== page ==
The Hungarian capital is a city of thermal baths, ruined bars, and world-class street food. It is also home to some of Europe’s most unique monuments and attractions. Originally two cities – Buda and Pest – Budapest was joined in the 19th century by a soaring Chain Bridge and an elegant Andrassy Avenue that leads to the 13th-century Matthias Church and soaring turrets of Fisherman’s Bastion, which offer sweeping views.
Budapest’s architecture is a highlight for history buffs. Revival buildings in the Art Nouveau style from the turn of the 20th century are everywhere, and you’ll be able to see the city’s best at the Royal Palace or in the Art Nouveau building of the Hungarian Parliament. Budapest’s top contemporary art galleries feature everything from conceptual works to the work of young local artists.
Getting around the city is easy thanks to the efficient metro and bus systems, as well as the iconic yellow trams that ply the streets above ground. For something a little different, try taking one of the river cruises that sail along the Danube River. Whether you take a short sightseeing tour or a longer sunset cruise, it’s a great way to get an overview of the city’s top sights.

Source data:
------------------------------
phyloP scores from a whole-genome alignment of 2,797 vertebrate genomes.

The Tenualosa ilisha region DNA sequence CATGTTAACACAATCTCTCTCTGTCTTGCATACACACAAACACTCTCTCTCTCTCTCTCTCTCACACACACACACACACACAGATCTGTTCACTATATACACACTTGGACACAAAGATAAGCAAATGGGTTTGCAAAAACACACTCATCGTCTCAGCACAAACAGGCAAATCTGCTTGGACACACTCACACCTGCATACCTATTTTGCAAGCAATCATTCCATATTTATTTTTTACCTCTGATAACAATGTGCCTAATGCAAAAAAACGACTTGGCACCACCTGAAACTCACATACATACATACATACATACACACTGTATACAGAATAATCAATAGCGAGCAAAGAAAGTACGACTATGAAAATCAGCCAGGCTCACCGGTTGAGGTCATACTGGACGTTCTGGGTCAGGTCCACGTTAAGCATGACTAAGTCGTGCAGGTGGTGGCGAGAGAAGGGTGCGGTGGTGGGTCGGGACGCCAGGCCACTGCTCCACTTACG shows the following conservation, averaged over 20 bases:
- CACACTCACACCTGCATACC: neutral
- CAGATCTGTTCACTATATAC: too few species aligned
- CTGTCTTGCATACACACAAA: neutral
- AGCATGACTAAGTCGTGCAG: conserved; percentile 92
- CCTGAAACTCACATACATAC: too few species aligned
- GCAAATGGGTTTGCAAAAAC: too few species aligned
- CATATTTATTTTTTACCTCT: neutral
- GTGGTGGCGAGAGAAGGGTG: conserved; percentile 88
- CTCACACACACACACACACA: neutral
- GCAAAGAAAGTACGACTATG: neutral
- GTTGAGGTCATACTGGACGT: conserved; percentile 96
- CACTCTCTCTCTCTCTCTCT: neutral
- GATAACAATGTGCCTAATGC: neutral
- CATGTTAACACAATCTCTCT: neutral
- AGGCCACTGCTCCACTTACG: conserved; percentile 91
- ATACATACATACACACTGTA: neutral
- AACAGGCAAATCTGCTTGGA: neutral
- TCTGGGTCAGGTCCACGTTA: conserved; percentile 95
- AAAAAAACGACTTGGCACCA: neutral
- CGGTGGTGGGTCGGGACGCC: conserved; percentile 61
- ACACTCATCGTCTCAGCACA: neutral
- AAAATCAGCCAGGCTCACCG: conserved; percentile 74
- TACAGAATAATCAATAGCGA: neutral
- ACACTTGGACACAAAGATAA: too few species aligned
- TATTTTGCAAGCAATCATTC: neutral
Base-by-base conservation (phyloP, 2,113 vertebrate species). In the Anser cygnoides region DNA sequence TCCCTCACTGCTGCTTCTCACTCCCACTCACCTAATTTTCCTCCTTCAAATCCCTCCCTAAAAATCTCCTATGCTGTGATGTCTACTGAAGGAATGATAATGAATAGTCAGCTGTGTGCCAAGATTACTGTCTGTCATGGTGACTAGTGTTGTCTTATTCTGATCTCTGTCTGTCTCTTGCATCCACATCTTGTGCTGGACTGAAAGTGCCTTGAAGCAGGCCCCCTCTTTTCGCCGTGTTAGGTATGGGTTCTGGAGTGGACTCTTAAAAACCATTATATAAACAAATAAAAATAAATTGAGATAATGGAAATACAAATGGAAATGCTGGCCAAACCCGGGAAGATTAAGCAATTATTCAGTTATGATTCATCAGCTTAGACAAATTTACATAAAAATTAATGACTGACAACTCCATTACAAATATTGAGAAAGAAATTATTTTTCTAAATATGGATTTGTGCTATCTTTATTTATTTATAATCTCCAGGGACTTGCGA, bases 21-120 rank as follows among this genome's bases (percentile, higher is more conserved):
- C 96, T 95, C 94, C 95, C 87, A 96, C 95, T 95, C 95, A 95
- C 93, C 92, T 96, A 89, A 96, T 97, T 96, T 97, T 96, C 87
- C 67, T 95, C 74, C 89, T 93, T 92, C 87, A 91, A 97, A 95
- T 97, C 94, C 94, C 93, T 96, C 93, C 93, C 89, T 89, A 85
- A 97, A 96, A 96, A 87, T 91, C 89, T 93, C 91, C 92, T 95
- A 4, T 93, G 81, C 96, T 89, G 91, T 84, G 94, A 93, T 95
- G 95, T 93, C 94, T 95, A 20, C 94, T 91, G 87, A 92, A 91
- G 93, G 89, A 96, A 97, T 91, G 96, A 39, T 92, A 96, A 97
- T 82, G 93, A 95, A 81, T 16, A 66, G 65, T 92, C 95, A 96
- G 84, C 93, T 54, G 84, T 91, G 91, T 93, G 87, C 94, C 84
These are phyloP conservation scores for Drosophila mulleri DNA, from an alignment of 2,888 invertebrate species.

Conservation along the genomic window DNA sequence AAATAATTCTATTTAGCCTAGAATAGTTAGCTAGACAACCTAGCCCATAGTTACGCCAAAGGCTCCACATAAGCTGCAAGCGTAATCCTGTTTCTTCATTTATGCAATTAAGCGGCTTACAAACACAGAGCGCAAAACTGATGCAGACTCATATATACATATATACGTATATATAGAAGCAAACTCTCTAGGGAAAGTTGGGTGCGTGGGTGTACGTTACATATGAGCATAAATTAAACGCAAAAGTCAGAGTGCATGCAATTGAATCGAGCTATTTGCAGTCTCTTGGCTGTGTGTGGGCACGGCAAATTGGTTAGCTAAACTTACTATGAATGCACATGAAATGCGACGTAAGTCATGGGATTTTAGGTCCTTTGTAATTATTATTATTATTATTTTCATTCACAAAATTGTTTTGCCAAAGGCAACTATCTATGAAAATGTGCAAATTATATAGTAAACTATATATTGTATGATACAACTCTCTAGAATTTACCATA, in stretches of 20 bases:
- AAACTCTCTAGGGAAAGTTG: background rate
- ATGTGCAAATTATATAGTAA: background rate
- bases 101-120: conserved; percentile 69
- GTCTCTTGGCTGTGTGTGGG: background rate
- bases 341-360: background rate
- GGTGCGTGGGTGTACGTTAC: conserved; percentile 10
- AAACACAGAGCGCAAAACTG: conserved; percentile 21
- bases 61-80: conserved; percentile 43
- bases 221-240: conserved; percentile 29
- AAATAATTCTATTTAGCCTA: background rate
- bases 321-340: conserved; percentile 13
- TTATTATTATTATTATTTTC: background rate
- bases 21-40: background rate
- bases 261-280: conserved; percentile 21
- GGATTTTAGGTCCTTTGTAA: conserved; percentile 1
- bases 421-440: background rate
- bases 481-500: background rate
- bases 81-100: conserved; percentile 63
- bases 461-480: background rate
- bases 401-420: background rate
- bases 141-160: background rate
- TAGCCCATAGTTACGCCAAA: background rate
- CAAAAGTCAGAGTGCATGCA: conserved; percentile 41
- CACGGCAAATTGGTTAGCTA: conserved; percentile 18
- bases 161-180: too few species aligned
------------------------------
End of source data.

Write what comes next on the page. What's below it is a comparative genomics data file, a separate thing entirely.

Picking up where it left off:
If you’re not in the mood for a cruise, you can also take in the city’s architecture from the comfort of a walking tour. It’s not difficult to find a guide who can show you the highlights of the city, from the neoclassical splendor of the Hungarian State Opera house to the Art Nouveau beauty of the Lukacs Baths.
A stroll through the city’s Grand Boulevard is another must-do activity for visitors to Budapest. This famous boulevard is lined with elegant and historic buildings, including the neoclassical Buda Castle and the 1896 Palace of Arts and Sciences, which houses the Museum of Fine Arts.
Across the river in Buda, you can visit the Lehel Market, which is tucked into a quirky postmodern building and features one of the liveliest markets in Budapest. It is a great place to sample Hungary’s famous cold cuts and pick up low-priced drinking joints.
If you’re not a fan of crowds, try visiting the market on a weekday morning to avoid the crush of tourists. It’s also a good idea to plan your trip during the off-season, which is from November through March. This is when the city’s best restaurants, cafés, and shops are open but the tourist crowds are thinner. It’s also when the weather is most pleasant! things to do in Budapest